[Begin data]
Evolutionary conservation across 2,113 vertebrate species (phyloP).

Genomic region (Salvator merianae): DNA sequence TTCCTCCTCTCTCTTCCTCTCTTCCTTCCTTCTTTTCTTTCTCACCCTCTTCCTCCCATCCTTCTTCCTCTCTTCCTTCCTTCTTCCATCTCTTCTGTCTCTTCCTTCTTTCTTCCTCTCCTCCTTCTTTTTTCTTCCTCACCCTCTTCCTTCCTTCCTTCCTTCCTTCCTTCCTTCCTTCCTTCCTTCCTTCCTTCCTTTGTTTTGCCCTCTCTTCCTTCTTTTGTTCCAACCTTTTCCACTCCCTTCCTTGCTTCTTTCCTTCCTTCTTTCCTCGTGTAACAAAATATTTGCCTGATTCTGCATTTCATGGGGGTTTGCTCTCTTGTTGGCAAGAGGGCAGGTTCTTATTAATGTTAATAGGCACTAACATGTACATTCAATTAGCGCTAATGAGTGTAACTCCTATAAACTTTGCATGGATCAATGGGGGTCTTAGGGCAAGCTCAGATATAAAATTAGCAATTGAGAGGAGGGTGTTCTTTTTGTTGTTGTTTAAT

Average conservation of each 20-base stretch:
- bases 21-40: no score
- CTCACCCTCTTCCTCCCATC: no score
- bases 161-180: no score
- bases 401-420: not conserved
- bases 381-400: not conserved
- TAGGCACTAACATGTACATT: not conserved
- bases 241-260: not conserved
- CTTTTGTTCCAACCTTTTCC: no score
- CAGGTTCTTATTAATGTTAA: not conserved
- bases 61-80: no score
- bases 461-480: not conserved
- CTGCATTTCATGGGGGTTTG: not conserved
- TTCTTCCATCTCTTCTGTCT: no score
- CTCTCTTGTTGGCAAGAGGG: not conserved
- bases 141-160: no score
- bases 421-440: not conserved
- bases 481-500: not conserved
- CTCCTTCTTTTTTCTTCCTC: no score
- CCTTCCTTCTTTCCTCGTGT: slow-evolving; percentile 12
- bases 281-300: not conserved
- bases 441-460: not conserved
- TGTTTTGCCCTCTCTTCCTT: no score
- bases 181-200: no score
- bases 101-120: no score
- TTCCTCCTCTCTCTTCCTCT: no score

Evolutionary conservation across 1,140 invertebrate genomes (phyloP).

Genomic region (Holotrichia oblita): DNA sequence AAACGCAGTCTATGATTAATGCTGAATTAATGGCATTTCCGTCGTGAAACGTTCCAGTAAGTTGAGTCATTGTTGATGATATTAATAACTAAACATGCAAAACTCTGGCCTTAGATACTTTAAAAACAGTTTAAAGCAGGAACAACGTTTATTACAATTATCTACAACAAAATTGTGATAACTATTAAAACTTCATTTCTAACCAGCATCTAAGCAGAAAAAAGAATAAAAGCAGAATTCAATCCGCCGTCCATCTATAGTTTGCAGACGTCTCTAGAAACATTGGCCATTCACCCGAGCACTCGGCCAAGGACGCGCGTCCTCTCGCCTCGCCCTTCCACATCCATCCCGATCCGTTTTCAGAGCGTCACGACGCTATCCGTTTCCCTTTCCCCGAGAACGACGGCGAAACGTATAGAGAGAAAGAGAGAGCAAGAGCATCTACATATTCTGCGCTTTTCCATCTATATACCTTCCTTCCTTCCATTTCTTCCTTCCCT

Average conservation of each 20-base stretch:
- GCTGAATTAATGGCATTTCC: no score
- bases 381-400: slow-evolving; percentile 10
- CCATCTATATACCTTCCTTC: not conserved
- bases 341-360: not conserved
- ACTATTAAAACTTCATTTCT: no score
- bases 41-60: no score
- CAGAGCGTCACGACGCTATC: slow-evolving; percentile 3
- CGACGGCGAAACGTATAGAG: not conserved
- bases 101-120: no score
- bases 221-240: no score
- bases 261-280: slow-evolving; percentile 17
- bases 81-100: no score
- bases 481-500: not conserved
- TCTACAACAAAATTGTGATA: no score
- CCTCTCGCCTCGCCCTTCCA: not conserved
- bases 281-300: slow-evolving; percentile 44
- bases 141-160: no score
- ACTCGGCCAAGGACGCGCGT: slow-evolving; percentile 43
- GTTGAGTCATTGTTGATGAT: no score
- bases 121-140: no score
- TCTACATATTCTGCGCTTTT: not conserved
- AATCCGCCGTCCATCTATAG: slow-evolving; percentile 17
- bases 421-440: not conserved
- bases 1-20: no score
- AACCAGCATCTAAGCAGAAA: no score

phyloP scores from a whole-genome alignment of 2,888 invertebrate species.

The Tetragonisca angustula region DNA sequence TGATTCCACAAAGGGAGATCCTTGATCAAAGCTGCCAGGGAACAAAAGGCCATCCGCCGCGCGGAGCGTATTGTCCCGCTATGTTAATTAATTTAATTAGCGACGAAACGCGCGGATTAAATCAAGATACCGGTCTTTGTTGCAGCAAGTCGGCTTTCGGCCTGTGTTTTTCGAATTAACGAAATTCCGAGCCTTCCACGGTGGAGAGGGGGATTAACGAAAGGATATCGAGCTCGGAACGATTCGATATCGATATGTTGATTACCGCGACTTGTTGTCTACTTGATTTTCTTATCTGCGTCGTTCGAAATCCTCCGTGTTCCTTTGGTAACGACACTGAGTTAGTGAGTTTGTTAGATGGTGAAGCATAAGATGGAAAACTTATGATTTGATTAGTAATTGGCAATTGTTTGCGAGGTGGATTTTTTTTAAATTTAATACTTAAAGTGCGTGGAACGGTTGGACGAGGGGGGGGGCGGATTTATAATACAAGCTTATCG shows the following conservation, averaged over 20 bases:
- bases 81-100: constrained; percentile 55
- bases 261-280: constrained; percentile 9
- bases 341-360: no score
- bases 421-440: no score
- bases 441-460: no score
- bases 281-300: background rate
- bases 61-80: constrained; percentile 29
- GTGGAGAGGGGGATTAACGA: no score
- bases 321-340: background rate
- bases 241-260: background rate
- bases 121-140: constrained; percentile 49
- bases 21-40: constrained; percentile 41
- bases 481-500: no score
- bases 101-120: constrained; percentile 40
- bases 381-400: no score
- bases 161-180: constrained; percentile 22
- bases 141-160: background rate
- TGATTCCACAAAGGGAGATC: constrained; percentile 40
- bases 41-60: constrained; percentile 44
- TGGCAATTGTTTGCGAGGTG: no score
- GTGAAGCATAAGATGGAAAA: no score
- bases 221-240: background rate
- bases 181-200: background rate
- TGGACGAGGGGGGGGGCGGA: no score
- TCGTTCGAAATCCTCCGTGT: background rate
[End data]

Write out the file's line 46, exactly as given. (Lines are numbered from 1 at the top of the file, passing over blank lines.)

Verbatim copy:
- CCTCTCGCCTCGCCCTTCCA: not conserved